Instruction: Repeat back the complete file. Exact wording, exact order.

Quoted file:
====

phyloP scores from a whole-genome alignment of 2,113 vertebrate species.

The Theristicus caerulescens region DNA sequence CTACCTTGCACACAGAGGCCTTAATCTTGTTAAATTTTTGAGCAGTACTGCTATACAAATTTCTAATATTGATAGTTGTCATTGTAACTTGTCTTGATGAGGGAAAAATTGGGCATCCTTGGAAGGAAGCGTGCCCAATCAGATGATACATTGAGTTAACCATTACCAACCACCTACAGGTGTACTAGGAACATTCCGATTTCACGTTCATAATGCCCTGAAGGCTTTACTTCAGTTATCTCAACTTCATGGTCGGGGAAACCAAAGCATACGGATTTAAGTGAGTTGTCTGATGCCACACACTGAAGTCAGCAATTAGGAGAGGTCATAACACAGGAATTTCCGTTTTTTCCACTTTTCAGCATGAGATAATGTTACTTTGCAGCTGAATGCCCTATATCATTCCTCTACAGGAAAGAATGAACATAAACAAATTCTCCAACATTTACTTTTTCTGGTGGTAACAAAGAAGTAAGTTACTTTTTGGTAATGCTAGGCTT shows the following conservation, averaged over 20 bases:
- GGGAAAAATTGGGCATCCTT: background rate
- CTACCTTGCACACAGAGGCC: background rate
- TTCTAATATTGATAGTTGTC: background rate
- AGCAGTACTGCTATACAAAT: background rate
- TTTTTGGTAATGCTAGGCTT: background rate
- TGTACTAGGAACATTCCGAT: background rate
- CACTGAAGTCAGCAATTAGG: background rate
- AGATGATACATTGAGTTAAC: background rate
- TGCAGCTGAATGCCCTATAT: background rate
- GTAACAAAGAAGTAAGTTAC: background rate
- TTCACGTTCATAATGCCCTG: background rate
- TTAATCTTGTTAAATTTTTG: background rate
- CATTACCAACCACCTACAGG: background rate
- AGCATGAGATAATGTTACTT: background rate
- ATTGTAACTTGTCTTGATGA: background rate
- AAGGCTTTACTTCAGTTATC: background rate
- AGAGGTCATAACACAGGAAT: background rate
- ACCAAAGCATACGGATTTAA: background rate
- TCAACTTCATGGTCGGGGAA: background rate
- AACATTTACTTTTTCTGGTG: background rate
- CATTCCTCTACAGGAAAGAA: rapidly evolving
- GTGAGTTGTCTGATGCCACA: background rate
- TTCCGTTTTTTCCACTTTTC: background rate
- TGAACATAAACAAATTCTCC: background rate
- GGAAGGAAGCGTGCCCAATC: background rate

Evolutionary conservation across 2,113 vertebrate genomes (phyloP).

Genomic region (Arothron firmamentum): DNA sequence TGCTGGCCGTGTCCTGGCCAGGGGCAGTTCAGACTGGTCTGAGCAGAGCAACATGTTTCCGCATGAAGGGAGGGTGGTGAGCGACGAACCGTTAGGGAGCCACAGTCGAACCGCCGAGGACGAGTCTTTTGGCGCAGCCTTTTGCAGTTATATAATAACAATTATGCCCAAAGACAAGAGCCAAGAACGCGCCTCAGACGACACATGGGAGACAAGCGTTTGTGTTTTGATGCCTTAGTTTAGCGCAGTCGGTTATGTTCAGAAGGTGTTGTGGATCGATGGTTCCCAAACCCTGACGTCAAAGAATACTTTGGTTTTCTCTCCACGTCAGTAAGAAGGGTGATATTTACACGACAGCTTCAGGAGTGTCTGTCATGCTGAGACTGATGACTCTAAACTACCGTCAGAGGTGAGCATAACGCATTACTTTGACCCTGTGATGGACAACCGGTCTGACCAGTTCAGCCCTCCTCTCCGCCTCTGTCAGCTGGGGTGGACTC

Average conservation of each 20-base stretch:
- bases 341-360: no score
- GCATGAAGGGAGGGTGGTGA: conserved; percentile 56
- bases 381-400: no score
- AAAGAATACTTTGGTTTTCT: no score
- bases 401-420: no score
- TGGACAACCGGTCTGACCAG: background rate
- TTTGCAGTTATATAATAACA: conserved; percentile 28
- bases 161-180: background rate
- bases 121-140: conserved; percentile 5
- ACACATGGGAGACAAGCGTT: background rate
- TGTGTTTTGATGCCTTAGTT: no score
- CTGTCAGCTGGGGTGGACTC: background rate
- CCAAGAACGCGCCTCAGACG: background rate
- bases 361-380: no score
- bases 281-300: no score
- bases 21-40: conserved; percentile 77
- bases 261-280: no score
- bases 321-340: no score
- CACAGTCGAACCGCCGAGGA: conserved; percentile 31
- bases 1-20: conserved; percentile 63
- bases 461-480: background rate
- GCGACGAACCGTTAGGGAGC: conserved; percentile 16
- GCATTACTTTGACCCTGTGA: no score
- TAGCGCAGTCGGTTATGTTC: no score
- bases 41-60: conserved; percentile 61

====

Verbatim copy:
phyloP scores from a whole-genome alignment of 2,113 vertebrate species.

The Theristicus caerulescens region DNA sequence CTACCTTGCACACAGAGGCCTTAATCTTGTTAAATTTTTGAGCAGTACTGCTATACAAATTTCTAATATTGATAGTTGTCATTGTAACTTGTCTTGATGAGGGAAAAATTGGGCATCCTTGGAAGGAAGCGTGCCCAATCAGATGATACATTGAGTTAACCATTACCAACCACCTACAGGTGTACTAGGAACATTCCGATTTCACGTTCATAATGCCCTGAAGGCTTTACTTCAGTTATCTCAACTTCATGGTCGGGGAAACCAAAGCATACGGATTTAAGTGAGTTGTCTGATGCCACACACTGAAGTCAGCAATTAGGAGAGGTCATAACACAGGAATTTCCGTTTTTTCCACTTTTCAGCATGAGATAATGTTACTTTGCAGCTGAATGCCCTATATCATTCCTCTACAGGAAAGAATGAACATAAACAAATTCTCCAACATTTACTTTTTCTGGTGGTAACAAAGAAGTAAGTTACTTTTTGGTAATGCTAGGCTT shows the following conservation, averaged over 20 bases:
- GGGAAAAATTGGGCATCCTT: background rate
- CTACCTTGCACACAGAGGCC: background rate
- TTCTAATATTGATAGTTGTC: background rate
- AGCAGTACTGCTATACAAAT: background rate
- TTTTTGGTAATGCTAGGCTT: background rate
- TGTACTAGGAACATTCCGAT: background rate
- CACTGAAGTCAGCAATTAGG: background rate
- AGATGATACATTGAGTTAAC: background rate
- TGCAGCTGAATGCCCTATAT: background rate
- GTAACAAAGAAGTAAGTTAC: background rate
- TTCACGTTCATAATGCCCTG: background rate
- TTAATCTTGTTAAATTTTTG: background rate
- CATTACCAACCACCTACAGG: background rate
- AGCATGAGATAATGTTACTT: background rate
- ATTGTAACTTGTCTTGATGA: background rate
- AAGGCTTTACTTCAGTTATC: background rate
- AGAGGTCATAACACAGGAAT: background rate
- ACCAAAGCATACGGATTTAA: background rate
- TCAACTTCATGGTCGGGGAA: background rate
- AACATTTACTTTTTCTGGTG: background rate
- CATTCCTCTACAGGAAAGAA: rapidly evolving
- GTGAGTTGTCTGATGCCACA: background rate
- TTCCGTTTTTTCCACTTTTC: background rate
- TGAACATAAACAAATTCTCC: background rate
- GGAAGGAAGCGTGCCCAATC: background rate

Evolutionary conservation across 2,113 vertebrate genomes (phyloP).

Genomic region (Arothron firmamentum): DNA sequence TGCTGGCCGTGTCCTGGCCAGGGGCAGTTCAGACTGGTCTGAGCAGAGCAACATGTTTCCGCATGAAGGGAGGGTGGTGAGCGACGAACCGTTAGGGAGCCACAGTCGAACCGCCGAGGACGAGTCTTTTGGCGCAGCCTTTTGCAGTTATATAATAACAATTATGCCCAAAGACAAGAGCCAAGAACGCGCCTCAGACGACACATGGGAGACAAGCGTTTGTGTTTTGATGCCTTAGTTTAGCGCAGTCGGTTATGTTCAGAAGGTGTTGTGGATCGATGGTTCCCAAACCCTGACGTCAAAGAATACTTTGGTTTTCTCTCCACGTCAGTAAGAAGGGTGATATTTACACGACAGCTTCAGGAGTGTCTGTCATGCTGAGACTGATGACTCTAAACTACCGTCAGAGGTGAGCATAACGCATTACTTTGACCCTGTGATGGACAACCGGTCTGACCAGTTCAGCCCTCCTCTCCGCCTCTGTCAGCTGGGGTGGACTC

Average conservation of each 20-base stretch:
- bases 341-360: no score
- GCATGAAGGGAGGGTGGTGA: conserved; percentile 56
- bases 381-400: no score
- AAAGAATACTTTGGTTTTCT: no score
- bases 401-420: no score
- TGGACAACCGGTCTGACCAG: background rate
- TTTGCAGTTATATAATAACA: conserved; percentile 28
- bases 161-180: background rate
- bases 121-140: conserved; percentile 5
- ACACATGGGAGACAAGCGTT: background rate
- TGTGTTTTGATGCCTTAGTT: no score
- CTGTCAGCTGGGGTGGACTC: background rate
- CCAAGAACGCGCCTCAGACG: background rate
- bases 361-380: no score
- bases 281-300: no score
- bases 21-40: conserved; percentile 77
- bases 261-280: no score
- bases 321-340: no score
- CACAGTCGAACCGCCGAGGA: conserved; percentile 31
- bases 1-20: conserved; percentile 63
- bases 461-480: background rate
- GCGACGAACCGTTAGGGAGC: conserved; percentile 16
- GCATTACTTTGACCCTGTGA: no score
- TAGCGCAGTCGGTTATGTTC: no score
- bases 41-60: conserved; percentile 61